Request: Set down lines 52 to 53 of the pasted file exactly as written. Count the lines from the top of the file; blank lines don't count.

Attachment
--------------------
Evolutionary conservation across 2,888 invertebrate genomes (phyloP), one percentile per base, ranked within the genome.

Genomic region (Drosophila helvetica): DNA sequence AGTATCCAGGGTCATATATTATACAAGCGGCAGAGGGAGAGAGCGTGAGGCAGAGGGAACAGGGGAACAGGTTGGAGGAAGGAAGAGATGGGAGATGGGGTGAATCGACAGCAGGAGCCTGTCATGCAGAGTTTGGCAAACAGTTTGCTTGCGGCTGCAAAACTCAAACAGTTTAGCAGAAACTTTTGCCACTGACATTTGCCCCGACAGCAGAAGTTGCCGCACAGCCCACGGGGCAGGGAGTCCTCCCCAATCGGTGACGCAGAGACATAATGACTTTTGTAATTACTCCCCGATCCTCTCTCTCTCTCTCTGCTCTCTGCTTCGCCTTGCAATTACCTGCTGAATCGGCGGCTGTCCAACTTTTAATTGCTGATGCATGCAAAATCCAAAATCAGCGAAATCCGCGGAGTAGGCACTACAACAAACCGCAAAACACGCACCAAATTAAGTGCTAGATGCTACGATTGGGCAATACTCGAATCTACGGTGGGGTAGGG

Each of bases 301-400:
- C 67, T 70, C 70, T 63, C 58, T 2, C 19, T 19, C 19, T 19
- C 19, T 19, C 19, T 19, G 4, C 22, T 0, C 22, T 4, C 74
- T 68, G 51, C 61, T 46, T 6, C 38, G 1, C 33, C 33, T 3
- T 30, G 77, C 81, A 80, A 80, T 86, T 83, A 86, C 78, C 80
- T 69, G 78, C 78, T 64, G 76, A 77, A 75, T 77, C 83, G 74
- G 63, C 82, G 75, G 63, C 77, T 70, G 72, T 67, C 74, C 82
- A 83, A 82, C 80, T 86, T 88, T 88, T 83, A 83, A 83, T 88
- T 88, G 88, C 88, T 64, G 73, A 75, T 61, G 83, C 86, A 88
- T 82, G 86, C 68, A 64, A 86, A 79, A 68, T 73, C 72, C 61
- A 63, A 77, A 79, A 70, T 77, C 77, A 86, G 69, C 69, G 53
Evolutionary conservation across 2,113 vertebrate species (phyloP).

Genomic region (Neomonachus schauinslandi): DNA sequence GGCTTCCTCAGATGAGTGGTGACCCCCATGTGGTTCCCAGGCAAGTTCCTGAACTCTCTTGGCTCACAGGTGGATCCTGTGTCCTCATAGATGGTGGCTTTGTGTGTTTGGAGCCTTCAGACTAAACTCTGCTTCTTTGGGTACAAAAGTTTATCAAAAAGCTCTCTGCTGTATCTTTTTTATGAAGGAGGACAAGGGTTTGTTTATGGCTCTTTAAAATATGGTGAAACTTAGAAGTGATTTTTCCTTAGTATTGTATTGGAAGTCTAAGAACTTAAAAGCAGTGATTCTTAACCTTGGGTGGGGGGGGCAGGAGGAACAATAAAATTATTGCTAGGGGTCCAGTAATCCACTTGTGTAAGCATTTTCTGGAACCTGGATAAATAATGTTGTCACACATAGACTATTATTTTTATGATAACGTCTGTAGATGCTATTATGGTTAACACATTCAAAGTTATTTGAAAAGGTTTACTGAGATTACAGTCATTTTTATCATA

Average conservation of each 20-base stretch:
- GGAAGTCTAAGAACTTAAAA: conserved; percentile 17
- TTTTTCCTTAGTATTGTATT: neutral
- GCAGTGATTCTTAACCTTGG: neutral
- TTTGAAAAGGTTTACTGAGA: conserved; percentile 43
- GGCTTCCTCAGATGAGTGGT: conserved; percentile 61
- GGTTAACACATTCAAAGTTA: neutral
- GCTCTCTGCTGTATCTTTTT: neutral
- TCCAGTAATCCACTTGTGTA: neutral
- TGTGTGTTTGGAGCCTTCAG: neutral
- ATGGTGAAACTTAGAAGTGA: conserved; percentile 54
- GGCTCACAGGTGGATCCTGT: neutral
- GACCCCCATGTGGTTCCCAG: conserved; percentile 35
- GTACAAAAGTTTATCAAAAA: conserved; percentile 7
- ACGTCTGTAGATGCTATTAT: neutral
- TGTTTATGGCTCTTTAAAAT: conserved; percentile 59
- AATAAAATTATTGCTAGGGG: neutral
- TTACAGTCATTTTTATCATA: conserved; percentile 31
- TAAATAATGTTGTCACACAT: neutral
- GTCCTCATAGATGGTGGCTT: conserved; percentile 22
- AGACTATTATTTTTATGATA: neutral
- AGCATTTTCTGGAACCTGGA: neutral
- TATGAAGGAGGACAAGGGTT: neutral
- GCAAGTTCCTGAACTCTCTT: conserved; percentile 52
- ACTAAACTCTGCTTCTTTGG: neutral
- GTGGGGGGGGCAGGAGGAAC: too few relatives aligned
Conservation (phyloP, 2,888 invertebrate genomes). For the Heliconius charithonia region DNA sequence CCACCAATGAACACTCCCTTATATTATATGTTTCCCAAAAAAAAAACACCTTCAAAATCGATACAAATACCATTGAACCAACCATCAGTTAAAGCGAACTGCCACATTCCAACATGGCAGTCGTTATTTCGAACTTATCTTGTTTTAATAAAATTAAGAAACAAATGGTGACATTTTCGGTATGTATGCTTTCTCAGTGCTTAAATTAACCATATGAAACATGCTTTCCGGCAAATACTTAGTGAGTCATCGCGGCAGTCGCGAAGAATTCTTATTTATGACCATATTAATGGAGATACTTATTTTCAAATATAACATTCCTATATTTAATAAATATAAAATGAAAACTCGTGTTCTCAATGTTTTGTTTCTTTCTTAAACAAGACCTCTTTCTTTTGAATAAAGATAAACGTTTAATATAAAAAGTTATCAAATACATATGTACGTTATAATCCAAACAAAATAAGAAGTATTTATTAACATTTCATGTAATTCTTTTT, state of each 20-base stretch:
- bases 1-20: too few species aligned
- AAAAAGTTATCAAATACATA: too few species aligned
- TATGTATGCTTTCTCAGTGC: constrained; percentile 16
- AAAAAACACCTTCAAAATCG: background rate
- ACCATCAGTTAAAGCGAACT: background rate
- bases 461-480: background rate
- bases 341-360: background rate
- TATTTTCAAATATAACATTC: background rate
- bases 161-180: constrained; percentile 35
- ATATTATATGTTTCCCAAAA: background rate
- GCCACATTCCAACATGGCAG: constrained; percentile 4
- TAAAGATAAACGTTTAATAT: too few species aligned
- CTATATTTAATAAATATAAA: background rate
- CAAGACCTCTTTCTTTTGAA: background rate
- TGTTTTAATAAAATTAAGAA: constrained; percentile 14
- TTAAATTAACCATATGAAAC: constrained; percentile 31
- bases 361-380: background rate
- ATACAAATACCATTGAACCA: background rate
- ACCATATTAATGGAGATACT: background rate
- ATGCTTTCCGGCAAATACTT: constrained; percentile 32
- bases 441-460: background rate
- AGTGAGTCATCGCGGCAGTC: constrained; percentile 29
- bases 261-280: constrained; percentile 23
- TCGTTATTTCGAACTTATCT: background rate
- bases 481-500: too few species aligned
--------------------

- ATATTATATGTTTCCCAAAA: background rate
- GCCACATTCCAACATGGCAG: constrained; percentile 4